The American-born Trainor, who cut his teeth in university administration at Glasgow University before taking over the helm at Greenwich, denies that King's has lost its way. "King's has achieved a great deal in the last 10 or 20 years," he says. "Just a little over 20 years ago King's had no medicine. That is a massive achievement - to have integrated institutions of that size, prestige and with such complex relations with the community. The emphasis at King's necessarily for the last few years has been on integrating the parts of the college which became part of it most recently. Now the emphasis will be on having that increasingly coherent institution lift its profile and compete even more effectively, both nationally and internationally."
Although he has only been in his post for a few weeks, the new principal already has plans for the place. First, he says, he has to talk to staff and students. One of his priorities is to make the college increasingly conscious of the world outside its gates, just as Professor Ivor Crewe, president of Universities UK advocated last week.
That may mean King's recruiting more overseas students than it does already. "There is a fast-changing context, local, national and international within which universities operate," says Trainor. Last year King's had 3,800 overseas students - from both the EU and countries further afield - out of a total of 19,236 students. Expect the numbers from abroad to grow.
The international scene is much more competitive than it was, although, as Trainor points out, UK universities are also more collaborative now. Certain forms of collaboration have become more fashionable than they were five or 10 years ago. He is not thinking of any more mergers; he feels that King's has had enough of them and mergers, anyway, are rather out of fashion.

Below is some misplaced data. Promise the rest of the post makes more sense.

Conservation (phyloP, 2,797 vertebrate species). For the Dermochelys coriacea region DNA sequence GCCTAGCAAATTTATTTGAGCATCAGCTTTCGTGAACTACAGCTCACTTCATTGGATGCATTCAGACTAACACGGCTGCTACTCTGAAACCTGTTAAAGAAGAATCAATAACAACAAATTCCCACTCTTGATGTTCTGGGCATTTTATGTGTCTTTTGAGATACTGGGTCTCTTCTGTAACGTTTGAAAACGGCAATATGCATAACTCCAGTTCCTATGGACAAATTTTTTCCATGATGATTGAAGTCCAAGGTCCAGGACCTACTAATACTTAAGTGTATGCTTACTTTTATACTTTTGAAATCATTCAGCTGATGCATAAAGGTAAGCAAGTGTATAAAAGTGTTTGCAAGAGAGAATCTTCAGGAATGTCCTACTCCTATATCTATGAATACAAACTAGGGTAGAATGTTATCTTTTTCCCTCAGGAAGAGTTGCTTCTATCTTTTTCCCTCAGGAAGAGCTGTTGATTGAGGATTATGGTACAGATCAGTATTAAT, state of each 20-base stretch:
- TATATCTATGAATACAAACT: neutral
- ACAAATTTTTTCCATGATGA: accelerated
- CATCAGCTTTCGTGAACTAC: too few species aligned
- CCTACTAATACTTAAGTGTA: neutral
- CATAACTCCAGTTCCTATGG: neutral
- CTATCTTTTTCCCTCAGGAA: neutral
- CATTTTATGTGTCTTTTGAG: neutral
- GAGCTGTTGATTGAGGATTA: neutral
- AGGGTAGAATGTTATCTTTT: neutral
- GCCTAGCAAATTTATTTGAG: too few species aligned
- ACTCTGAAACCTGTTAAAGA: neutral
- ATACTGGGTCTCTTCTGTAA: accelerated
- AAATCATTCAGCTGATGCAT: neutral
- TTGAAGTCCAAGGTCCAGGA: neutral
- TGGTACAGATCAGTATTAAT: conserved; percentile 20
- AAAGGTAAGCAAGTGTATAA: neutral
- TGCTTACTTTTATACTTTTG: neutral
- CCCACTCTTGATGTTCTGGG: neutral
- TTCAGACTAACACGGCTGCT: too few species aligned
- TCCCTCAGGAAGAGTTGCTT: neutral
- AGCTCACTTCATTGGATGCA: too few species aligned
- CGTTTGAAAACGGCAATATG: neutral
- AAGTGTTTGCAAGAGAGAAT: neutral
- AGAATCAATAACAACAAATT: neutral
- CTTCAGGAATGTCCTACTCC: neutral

Collaboration is another matter. "My colleagues and I will be on the lookout for various forms of collaboration within the UK, some of which may be in London, some outside," he says. "One needs to be pragmatic about issues of collaboration."
At Greenwich he set about a major collaboration with the University of Kent, developing a joint campus at Medway which included a new school of pharmacy. That took vision and determination, and similar developments should be expected at King's.
The college already has a number of significant overseas partnerships: with the Universities of North Carolina and Columbia in the USA, and Monash in Australia. Trainor hopes to build on those. He plans to achieve more coherence for the college through academic initiatives. Ideally the way to do this is to encourage departments to work with one another. A lot of the most interesting new ideas in academe come at the intersection of disciplines. If Trainor can put all the different bits of King's in contact with one another he could find the place fizzing with ideas and produce a more integrated whole at the same time.